In anticipation of next week’s lecture about gender, crime and popular culture, I decided to blog about some of the things I like/dislike about female detectives on television.
[Just as a precursor, I’d like to point out that this post isn’t meant to be what I think the formula for creating the perfect female detective is, because I don’t think that exists. These are simply my opinions – the trends I notice and the things I like and dislike about female detectives on television today.]
Female Cop Tropes:
- The Bachelor Pad: Female detectives are often portrayed as a little bit messy. They live alone, they eat greasy take out, they don’t pick up after themselves. They don’t have time for feminine nonsense like hygiene and cleanliness. Granted, this is a pretty dodgy stereotype even for male cops, but it’s just lazy when female detectives are written this way.
- Relationships: They’re loners. They don’t really have many friends and romantic relationships rarely last because they’re more committed to (married to?) their job. This is not to say that female cops/detectives in real life don’t actually face these problems (I don’t know), but it’s usually a device applied to male detectives in pop culture and as such stands out more to me.
- “Manly” Women: Many female detectives tend to adopt very masculine qualities (because obviously highly feminine women are naturally inept at police work?). To be a detective is essentially to be more masculine.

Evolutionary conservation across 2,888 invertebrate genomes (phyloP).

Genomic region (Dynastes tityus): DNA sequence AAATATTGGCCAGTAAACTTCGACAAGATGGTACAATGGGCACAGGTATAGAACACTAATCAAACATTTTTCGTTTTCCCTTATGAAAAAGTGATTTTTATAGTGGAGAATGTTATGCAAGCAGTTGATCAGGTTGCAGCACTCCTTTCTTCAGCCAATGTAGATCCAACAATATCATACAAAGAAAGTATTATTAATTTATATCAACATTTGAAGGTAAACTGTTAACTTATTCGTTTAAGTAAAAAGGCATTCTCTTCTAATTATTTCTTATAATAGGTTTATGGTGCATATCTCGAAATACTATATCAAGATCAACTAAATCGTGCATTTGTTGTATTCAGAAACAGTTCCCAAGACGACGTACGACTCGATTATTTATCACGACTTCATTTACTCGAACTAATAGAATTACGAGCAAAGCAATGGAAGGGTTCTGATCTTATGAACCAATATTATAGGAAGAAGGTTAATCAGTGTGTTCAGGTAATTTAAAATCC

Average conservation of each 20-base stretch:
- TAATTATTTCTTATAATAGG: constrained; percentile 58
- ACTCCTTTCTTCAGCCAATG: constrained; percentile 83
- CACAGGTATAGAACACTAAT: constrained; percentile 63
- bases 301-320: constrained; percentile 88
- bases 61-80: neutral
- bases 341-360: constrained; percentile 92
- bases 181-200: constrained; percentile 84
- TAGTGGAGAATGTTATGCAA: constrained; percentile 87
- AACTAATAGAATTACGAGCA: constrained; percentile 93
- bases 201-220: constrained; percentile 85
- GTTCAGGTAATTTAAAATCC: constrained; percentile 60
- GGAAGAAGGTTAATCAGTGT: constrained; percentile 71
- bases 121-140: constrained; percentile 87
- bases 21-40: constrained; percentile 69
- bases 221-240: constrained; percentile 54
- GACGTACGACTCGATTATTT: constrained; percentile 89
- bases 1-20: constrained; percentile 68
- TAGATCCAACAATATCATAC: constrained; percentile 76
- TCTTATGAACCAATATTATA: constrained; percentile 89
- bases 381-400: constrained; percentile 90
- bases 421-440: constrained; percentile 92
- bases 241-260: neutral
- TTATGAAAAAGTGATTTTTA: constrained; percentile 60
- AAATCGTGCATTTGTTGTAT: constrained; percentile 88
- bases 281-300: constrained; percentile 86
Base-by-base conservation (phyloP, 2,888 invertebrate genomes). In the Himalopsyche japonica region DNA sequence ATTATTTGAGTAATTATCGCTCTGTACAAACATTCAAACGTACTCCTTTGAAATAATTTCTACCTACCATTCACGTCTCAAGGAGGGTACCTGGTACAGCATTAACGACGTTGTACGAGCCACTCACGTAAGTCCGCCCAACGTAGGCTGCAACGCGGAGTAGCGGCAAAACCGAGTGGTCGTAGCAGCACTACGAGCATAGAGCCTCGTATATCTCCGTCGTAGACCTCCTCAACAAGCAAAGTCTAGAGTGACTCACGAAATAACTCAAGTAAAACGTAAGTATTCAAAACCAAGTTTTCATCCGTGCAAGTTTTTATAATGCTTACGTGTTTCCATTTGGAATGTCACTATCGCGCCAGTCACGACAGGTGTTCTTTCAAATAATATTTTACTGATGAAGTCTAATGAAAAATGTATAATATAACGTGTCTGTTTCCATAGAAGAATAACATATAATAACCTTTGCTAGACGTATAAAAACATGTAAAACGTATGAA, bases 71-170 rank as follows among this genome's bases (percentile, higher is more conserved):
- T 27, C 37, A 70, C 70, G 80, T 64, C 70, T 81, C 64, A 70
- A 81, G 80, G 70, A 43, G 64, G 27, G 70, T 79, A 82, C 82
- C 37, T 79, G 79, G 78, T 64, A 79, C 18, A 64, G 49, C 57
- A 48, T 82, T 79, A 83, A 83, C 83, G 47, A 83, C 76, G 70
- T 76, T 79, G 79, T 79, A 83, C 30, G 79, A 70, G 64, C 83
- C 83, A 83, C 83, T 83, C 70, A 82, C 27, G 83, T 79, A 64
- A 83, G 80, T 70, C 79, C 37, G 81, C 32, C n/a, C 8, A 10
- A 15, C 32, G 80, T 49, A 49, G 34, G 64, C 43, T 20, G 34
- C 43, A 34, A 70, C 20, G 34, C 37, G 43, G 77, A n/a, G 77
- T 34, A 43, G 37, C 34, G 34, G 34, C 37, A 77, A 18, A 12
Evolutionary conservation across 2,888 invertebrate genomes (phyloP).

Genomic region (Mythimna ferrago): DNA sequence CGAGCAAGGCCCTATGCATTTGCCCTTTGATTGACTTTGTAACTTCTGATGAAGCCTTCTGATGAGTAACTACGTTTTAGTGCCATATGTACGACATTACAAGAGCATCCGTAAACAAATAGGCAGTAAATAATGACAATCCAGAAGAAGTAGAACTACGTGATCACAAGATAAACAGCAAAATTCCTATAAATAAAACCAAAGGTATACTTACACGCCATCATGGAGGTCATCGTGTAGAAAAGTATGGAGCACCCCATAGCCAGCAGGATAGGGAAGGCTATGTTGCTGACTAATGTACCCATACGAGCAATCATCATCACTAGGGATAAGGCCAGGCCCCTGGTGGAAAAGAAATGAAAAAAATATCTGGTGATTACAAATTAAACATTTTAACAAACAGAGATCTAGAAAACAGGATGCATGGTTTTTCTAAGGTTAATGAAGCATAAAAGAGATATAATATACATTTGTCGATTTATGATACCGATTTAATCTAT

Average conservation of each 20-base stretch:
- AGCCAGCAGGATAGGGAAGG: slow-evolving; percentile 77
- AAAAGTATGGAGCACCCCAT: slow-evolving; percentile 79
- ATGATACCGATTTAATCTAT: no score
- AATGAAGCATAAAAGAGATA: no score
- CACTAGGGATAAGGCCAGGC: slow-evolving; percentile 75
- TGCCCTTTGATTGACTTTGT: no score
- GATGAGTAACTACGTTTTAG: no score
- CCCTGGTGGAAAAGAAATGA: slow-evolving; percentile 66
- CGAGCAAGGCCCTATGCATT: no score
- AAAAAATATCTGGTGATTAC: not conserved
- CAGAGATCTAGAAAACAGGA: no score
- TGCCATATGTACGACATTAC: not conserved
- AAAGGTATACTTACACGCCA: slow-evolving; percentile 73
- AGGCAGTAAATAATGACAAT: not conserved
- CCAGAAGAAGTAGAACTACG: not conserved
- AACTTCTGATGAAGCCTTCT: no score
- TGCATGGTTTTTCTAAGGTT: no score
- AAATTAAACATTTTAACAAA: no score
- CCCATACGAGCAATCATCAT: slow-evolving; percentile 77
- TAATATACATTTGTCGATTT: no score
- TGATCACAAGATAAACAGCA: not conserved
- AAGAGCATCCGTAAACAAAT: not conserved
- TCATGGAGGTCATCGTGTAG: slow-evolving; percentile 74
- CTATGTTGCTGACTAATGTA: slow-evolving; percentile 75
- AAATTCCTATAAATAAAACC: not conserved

- Bait: They’re not damsels in distress (they’re trained and wielding guns!), but 99% of the time the best sure-fire way to trap a suspect is to have the female detective pretend to be one. (Which, naturally, requires that she wear as little as possible) Example: The below mentioned Covert Affairs, has its lead female detective posing as a prostitute to catch a bad guy in its pilot episode.
- Barbie Cops: If they aren’t masculine women, they inhabit the complete opposite end of the spectrum and become sort of Barbie detectives. They chase down bad guys but they do it in runway heels (something akin to the infinite possibility principle). They can kick the ass of just about anyone, but dammit they better look smoking hot while they do it.
- Specialties: Oftentimes when we’re being introduced to a female detective there’s some heavy-handed reference to her being almost other-worldly skilled at something (be it shooting, interrogating, profiling, intuition, whatever). Personally, I assume that anyone capable of being a detective has all those skills in abundance anyway! However, the Chief always makes sure to let us know “She was top of her class”, “The best of the best”, or “One of a kind!”. Presumably, we’re whacked over the head with her extra specialness because how else did she get this job while being female?! Having the skills of a regular male cop alone certainly isn’t enough to qualify here.
Example: Piper Perabo’s character on Covert Affairs is one of the first that comes to mind. Within the first five minutes of the pilot we learn that she did better on her driving exam than any female trainee they’ve ever had, did better at deception than anyone in the last decade and her language skills are so crucial that she’s thrust into the CIA months before her training is to formally end. (Overall, the character wasn’t that bad. I think my main problem with the show was that it was so achingly boring. But I digress.)
[Chuck | played by Yvonne Strahovski]
PROS: (How they got the character right) Unfortunately, there aren’t many. The first two seasons showed promise for a strong-willed, savvy, layered character who gave everything to her job and guarded her emotions. We saw a glimpse of a complex backstory and a well-rounded character emerging. Since the third season? Virtually gone.